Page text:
[Coral-List] Fwd: bleaching

Austin Bowden-Kerby abowdenkerby at gmail.com
Mon Mar 28 02:53:28 UTC 2022

(Resending this as it says I have been blocked)

Following on Gene's note,

I am thinking that what is happening in Ukraine might actually be quite
relevant to coral reefs.  The Coral reefs at our sites here in Fiji are now
bleaching badly, and the reefs of Kiribati have lost 90% of their corals
from 2015-2019, and so now the reef fish are too ciguatoxic to safely eat.
And what the heck is going on at the poles right now?  I am feeling
increasingly pessimistic seeing these horrors.

With a failed COP26, corporate control of governments, and now this heinous
war on top of that, and with modelers saying the best we might hope for is
a 2.4C temperature increase- that is if countries do what they promise, my
hope has been worn thin.  I am beginning to wonder if anything we do to
save coral reefs will work over the long haul, based on these grim
prospects?    Is it mostly just me, or do many of us feel this way?  This
is not a good place to dwell.

It looks pretty obvious to me that on the present track, that the vast
changes needed are not going to happen quickly enough to make a difference
over the long run.  Meaningful change is blocked by selfish interests and a
cancerous materialism: corporate control, corrupt political systems, fake
news and denial, 'end times' religious fundamentalism, the material comfort
and insulated nature of those who might otherwise facilitate change, and we
see the problems worsen as extremes of wealth and poverty grow, and with
the vast wastage of wealth on defense and war now increasing.

Is there any way we might turn things around quickly enough to avoid the
demise of coral reefs and tropical forests and to prevent the 6th
extinction?  Meetings and international agreements have certainly not done
it.  Is there anything short of a sudden global catastrophe that can save
the reefs and the biodiversity of the planet?

I always believed that if people are the problem then people are the
solution, but people have not been able to turn things around.

With WW3 now a distinct possibility, my question is this: Would a nuclear
autumn and the resulting cooling of the planet and associated loss of half
to two-thirds of the planet's human population be better over the long term
for coral reefs and wildlife in general than business as usual?   Are there
any existing models for this?

These are such dark thoughts when considering the horrific human suffering
that this would entail..... I feel dirty even considering it!   But on the
other hand, consider the horrific plight of humanity and diverse species
due to unabated and out of control climate change.  If we do not change
quickly, horrendous multi-generational suffering will ensue, as the world
is deprived of the bounties of coral reefs and forests, and as vast areas
of the continents become uninhabitable as the heat becomes so extreme, and
coastal areas and island nations become drowned by rising seas, with chaos,
famine, mass migration, and more war.  With that in my mind, I wonder if
the short term horrors and cooling effect of a nuclear autumn would be
better for both humanity and the planet?

Of course as we have no control over what happens, this is all just a
mental exercise.  Maybe I am doing this in a desperate attempt to identify
a silver lining to what hopefully will never happen?  In the mean time, I
am counting my blessings, thankful to be located in the Southern hemisphere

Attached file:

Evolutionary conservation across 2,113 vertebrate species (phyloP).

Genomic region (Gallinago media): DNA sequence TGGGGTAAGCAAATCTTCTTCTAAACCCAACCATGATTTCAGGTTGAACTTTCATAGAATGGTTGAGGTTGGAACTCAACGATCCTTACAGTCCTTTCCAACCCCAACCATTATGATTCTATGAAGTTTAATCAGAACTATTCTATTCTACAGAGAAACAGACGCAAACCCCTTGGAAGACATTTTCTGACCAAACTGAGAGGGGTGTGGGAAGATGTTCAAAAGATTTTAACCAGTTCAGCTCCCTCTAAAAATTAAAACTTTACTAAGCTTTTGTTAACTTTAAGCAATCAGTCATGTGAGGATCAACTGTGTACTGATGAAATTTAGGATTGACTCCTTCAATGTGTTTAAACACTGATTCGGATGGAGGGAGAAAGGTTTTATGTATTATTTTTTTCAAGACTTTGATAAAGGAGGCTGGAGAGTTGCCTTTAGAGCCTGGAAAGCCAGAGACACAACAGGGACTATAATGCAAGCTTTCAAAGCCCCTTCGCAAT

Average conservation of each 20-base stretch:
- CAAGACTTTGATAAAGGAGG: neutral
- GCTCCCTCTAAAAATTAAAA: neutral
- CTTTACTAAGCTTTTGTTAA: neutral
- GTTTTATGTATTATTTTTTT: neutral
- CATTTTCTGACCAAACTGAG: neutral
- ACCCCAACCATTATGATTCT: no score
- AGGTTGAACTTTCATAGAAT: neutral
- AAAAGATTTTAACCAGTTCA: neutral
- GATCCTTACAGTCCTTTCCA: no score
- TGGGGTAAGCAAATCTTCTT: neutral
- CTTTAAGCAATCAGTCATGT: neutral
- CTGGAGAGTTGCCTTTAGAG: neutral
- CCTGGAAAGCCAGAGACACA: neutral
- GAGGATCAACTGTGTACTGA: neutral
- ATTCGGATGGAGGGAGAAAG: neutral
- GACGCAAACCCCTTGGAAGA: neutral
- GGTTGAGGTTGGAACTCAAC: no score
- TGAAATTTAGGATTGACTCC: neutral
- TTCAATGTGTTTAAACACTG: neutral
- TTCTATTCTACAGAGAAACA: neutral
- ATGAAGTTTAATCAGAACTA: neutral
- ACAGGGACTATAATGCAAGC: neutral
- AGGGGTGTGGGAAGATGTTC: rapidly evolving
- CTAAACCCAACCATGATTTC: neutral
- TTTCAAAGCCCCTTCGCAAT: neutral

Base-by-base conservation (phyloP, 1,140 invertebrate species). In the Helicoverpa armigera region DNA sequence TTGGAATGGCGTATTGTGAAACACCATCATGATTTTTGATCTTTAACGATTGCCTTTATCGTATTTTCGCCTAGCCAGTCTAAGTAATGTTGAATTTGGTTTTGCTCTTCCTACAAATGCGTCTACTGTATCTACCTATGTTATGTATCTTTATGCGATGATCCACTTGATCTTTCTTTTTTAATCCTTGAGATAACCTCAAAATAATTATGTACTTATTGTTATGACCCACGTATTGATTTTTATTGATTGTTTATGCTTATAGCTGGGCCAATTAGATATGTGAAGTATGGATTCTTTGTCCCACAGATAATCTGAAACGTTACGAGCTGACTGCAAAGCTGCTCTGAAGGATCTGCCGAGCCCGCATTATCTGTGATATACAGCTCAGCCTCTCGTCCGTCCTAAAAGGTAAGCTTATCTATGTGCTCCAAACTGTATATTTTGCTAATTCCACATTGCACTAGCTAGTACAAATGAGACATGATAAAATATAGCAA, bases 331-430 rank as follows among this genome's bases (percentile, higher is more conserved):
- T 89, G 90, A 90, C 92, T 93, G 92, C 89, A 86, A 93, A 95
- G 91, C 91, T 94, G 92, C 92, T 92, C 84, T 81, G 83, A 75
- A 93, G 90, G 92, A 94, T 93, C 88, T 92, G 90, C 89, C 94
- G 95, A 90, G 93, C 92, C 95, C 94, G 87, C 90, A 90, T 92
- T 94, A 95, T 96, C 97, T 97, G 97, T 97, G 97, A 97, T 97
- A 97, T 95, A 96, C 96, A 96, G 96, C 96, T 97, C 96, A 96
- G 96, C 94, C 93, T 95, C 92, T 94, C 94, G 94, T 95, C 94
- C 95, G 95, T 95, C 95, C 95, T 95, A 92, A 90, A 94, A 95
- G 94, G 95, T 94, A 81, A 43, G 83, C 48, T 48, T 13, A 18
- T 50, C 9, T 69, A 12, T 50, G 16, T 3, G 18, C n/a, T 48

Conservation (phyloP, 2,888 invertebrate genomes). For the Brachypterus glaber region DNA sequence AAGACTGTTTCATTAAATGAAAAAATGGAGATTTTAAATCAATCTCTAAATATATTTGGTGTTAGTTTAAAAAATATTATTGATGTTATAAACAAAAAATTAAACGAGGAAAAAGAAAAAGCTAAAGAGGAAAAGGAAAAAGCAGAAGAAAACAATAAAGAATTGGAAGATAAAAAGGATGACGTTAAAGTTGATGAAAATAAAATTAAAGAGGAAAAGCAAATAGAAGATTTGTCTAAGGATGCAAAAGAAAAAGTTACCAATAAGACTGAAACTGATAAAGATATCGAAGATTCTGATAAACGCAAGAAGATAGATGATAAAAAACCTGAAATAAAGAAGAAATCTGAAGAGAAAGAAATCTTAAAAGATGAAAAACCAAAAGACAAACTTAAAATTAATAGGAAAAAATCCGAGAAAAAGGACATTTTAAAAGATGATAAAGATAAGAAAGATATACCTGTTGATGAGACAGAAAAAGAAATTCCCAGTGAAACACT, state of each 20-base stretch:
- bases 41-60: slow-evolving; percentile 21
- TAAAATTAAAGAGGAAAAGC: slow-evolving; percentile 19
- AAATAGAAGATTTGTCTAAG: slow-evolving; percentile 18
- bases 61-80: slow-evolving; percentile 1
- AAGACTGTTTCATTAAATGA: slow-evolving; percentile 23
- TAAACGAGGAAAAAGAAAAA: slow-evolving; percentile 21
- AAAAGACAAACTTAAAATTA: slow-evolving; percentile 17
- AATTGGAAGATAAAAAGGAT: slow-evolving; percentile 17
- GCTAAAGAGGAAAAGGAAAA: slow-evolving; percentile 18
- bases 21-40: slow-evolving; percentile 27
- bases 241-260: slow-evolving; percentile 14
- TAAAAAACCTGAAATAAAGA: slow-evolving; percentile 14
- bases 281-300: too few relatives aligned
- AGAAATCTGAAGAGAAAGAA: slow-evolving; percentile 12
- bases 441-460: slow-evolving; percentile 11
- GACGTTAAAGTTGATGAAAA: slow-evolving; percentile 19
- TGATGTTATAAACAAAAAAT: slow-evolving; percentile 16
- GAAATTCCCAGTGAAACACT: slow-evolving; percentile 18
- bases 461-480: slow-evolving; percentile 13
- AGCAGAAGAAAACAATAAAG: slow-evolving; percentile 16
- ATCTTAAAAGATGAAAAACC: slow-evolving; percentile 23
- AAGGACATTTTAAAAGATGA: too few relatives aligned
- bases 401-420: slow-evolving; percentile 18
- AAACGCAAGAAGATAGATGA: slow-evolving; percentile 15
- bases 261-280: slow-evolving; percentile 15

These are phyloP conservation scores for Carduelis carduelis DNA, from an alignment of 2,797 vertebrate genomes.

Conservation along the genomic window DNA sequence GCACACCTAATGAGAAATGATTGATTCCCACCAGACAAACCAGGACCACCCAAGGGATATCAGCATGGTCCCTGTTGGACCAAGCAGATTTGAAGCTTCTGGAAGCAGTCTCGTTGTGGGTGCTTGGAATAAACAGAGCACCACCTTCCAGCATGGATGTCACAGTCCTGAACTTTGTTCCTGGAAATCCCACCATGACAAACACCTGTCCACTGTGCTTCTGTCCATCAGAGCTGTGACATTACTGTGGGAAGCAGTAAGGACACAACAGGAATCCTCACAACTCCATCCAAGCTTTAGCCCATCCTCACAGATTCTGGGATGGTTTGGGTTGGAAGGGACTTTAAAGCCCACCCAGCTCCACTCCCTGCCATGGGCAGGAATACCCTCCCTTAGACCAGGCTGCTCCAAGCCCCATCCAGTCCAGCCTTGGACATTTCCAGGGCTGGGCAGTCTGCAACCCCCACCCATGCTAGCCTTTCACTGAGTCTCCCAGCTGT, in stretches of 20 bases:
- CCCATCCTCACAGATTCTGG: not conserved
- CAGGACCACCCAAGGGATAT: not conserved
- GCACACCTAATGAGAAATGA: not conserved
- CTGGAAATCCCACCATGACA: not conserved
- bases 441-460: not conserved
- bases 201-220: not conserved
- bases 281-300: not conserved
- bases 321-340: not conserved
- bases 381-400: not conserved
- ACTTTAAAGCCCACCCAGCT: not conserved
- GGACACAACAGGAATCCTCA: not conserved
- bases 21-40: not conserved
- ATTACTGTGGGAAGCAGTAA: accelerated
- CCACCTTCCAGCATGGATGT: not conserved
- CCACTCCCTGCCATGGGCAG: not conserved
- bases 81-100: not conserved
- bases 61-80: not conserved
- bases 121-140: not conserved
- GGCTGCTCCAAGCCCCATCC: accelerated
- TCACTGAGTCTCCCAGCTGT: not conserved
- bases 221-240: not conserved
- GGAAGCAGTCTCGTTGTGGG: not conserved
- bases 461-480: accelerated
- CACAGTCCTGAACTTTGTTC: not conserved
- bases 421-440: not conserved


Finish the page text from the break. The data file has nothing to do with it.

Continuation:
on a remote island, with very good food security.  If any of you are
considering a long vacation, a retirement location, or a field site where
you might safely take the family, Fiji is an excellent option. We could
also use some experienced volunteers in our sites.

I still hold a strong belief that one day humanity will find our proper
balance with nature, and that we will share the realization that we are one
planet and one people.
I hope that what is unfolding now will serve to weld the nations together,
so that the planet can finally disarm in safety, with all nations agreeing
to disarm and to rise one and all against any aggressor.  Disarmament would
free up vast resources and wealth to use for the restoration of society and
nature. Perhaps a more just global economic system could then also be
launched, with the goal of eliminating unfair advantage of the rich nations
over the poor ones, and the elimination of the vast extremes of wealth and
poverty.  Such a just system would include monetizing ecological services
and carbon storage, and taxing the environmental harm of things like
harmful chemicals, CO2 and plastics, all the things that presently drive
this horrific destruction of our planet?

My greatest hope is that these positive things can now begin to happen
based on the shock of what is happening now, as we approach the brink and
look in horror into the dark void, but hopefully not actually falling into
the abyss.  Nuclear disarmament could be the first step in a planetary
transformation, and what we as individuals must demand of our governments.
 One things is certain, our world has changed, and all of this might
impacts the fate of coral reefs.

Kind regards, to all,


Austin Bowden-Kerby, PhD
Corals for Conservation
P.O. Box 4649 Samabula, Fiji Islands

On Thu, Mar 24, 2022 at 10:22 PM Eugene Shinn via Coral-List <
coral-list at coral.aoml.noaa.gov> wrote:

> It is really difficult for me to worry about  Barrier reef bleaching and
> climate change in general considering what is happening in Ukraine. Dead
> corals can hardly compare with the the death and destruction going on on
> the other side of the world right now. There is always the possibility
> me may not live to see if the reefs survive. Gene
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> Coral-List at coral.aoml.noaa.gov
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